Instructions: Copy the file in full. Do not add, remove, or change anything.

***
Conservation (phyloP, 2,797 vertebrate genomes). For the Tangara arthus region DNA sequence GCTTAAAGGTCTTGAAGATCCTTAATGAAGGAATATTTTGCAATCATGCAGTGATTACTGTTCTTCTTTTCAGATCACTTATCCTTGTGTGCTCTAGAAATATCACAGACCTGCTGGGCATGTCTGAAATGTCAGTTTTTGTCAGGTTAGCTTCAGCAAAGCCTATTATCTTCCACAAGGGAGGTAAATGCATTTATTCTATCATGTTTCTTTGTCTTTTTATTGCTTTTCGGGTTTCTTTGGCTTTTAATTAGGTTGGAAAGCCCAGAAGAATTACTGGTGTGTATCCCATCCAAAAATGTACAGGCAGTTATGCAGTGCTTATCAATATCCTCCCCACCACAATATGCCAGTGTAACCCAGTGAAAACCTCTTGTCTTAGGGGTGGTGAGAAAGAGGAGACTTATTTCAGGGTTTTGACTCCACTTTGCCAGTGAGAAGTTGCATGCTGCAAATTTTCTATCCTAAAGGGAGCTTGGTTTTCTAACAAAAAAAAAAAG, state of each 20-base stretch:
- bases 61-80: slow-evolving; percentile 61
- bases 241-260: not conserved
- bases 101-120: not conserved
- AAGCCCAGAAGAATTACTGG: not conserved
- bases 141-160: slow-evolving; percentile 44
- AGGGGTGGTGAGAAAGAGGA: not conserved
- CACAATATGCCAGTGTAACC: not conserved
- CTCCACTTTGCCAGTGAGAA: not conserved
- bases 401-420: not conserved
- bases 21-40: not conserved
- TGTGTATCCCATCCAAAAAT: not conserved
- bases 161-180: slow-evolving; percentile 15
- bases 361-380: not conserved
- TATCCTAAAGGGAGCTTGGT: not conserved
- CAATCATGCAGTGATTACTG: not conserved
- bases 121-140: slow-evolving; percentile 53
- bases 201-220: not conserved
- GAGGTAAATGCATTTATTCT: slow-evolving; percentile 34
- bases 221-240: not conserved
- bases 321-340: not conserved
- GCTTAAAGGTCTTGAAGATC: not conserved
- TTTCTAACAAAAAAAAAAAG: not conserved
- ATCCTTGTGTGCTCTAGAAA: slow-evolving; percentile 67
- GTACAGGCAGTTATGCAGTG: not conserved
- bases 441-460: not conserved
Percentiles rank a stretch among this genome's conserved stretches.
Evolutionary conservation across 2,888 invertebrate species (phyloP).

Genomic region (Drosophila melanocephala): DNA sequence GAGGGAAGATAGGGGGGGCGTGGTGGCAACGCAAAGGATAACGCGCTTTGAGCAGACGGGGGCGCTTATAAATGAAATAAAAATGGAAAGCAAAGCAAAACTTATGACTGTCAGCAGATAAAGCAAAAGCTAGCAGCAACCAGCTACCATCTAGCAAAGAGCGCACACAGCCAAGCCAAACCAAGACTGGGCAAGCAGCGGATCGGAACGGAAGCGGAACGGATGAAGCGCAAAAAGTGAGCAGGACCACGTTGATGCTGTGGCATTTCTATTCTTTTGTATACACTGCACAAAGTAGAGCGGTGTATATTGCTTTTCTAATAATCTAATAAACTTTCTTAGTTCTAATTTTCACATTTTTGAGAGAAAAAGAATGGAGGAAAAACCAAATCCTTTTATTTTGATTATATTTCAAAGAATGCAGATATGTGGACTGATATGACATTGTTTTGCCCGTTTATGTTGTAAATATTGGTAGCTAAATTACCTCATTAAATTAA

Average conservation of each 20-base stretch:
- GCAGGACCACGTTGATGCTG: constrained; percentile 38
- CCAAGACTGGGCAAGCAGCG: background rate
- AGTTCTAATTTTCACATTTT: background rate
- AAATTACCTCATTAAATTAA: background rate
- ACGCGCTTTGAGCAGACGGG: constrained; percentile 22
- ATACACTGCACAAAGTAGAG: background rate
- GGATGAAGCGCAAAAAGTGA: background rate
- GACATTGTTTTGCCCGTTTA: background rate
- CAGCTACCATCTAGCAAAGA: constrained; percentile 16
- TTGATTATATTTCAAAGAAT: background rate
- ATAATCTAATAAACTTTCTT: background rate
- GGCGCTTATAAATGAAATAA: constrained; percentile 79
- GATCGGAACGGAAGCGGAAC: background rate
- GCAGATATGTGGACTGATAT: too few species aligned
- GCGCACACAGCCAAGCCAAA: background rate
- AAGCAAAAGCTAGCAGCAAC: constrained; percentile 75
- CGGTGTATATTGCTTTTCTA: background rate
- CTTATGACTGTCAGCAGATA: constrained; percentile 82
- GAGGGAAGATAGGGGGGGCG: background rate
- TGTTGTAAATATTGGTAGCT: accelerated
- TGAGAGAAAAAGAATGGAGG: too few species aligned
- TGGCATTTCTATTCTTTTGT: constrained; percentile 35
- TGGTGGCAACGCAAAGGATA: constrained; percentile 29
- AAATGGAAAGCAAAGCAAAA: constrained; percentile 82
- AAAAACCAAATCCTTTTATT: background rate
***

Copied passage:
Conservation (phyloP, 2,797 vertebrate genomes). For the Tangara arthus region DNA sequence GCTTAAAGGTCTTGAAGATCCTTAATGAAGGAATATTTTGCAATCATGCAGTGATTACTGTTCTTCTTTTCAGATCACTTATCCTTGTGTGCTCTAGAAATATCACAGACCTGCTGGGCATGTCTGAAATGTCAGTTTTTGTCAGGTTAGCTTCAGCAAAGCCTATTATCTTCCACAAGGGAGGTAAATGCATTTATTCTATCATGTTTCTTTGTCTTTTTATTGCTTTTCGGGTTTCTTTGGCTTTTAATTAGGTTGGAAAGCCCAGAAGAATTACTGGTGTGTATCCCATCCAAAAATGTACAGGCAGTTATGCAGTGCTTATCAATATCCTCCCCACCACAATATGCCAGTGTAACCCAGTGAAAACCTCTTGTCTTAGGGGTGGTGAGAAAGAGGAGACTTATTTCAGGGTTTTGACTCCACTTTGCCAGTGAGAAGTTGCATGCTGCAAATTTTCTATCCTAAAGGGAGCTTGGTTTTCTAACAAAAAAAAAAAG, state of each 20-base stretch:
- bases 61-80: slow-evolving; percentile 61
- bases 241-260: not conserved
- bases 101-120: not conserved
- AAGCCCAGAAGAATTACTGG: not conserved
- bases 141-160: slow-evolving; percentile 44
- AGGGGTGGTGAGAAAGAGGA: not conserved
- CACAATATGCCAGTGTAACC: not conserved
- CTCCACTTTGCCAGTGAGAA: not conserved
- bases 401-420: not conserved
- bases 21-40: not conserved
- TGTGTATCCCATCCAAAAAT: not conserved
- bases 161-180: slow-evolving; percentile 15
- bases 361-380: not conserved
- TATCCTAAAGGGAGCTTGGT: not conserved
- CAATCATGCAGTGATTACTG: not conserved
- bases 121-140: slow-evolving; percentile 53
- bases 201-220: not conserved
- GAGGTAAATGCATTTATTCT: slow-evolving; percentile 34
- bases 221-240: not conserved
- bases 321-340: not conserved
- GCTTAAAGGTCTTGAAGATC: not conserved
- TTTCTAACAAAAAAAAAAAG: not conserved
- ATCCTTGTGTGCTCTAGAAA: slow-evolving; percentile 67
- GTACAGGCAGTTATGCAGTG: not conserved
- bases 441-460: not conserved
Percentiles rank a stretch among this genome's conserved stretches.
Evolutionary conservation across 2,888 invertebrate species (phyloP).

Genomic region (Drosophila melanocephala): DNA sequence GAGGGAAGATAGGGGGGGCGTGGTGGCAACGCAAAGGATAACGCGCTTTGAGCAGACGGGGGCGCTTATAAATGAAATAAAAATGGAAAGCAAAGCAAAACTTATGACTGTCAGCAGATAAAGCAAAAGCTAGCAGCAACCAGCTACCATCTAGCAAAGAGCGCACACAGCCAAGCCAAACCAAGACTGGGCAAGCAGCGGATCGGAACGGAAGCGGAACGGATGAAGCGCAAAAAGTGAGCAGGACCACGTTGATGCTGTGGCATTTCTATTCTTTTGTATACACTGCACAAAGTAGAGCGGTGTATATTGCTTTTCTAATAATCTAATAAACTTTCTTAGTTCTAATTTTCACATTTTTGAGAGAAAAAGAATGGAGGAAAAACCAAATCCTTTTATTTTGATTATATTTCAAAGAATGCAGATATGTGGACTGATATGACATTGTTTTGCCCGTTTATGTTGTAAATATTGGTAGCTAAATTACCTCATTAAATTAA

Average conservation of each 20-base stretch:
- GCAGGACCACGTTGATGCTG: constrained; percentile 38
- CCAAGACTGGGCAAGCAGCG: background rate
- AGTTCTAATTTTCACATTTT: background rate
- AAATTACCTCATTAAATTAA: background rate
- ACGCGCTTTGAGCAGACGGG: constrained; percentile 22
- ATACACTGCACAAAGTAGAG: background rate
- GGATGAAGCGCAAAAAGTGA: background rate
- GACATTGTTTTGCCCGTTTA: background rate
- CAGCTACCATCTAGCAAAGA: constrained; percentile 16
- TTGATTATATTTCAAAGAAT: background rate
- ATAATCTAATAAACTTTCTT: background rate
- GGCGCTTATAAATGAAATAA: constrained; percentile 79
- GATCGGAACGGAAGCGGAAC: background rate
- GCAGATATGTGGACTGATAT: too few species aligned
- GCGCACACAGCCAAGCCAAA: background rate
- AAGCAAAAGCTAGCAGCAAC: constrained; percentile 75
- CGGTGTATATTGCTTTTCTA: background rate
- CTTATGACTGTCAGCAGATA: constrained; percentile 82
- GAGGGAAGATAGGGGGGGCG: background rate
- TGTTGTAAATATTGGTAGCT: accelerated
- TGAGAGAAAAAGAATGGAGG: too few species aligned
- TGGCATTTCTATTCTTTTGT: constrained; percentile 35
- TGGTGGCAACGCAAAGGATA: constrained; percentile 29
- AAATGGAAAGCAAAGCAAAA: constrained; percentile 82
- AAAAACCAAATCCTTTTATT: background rate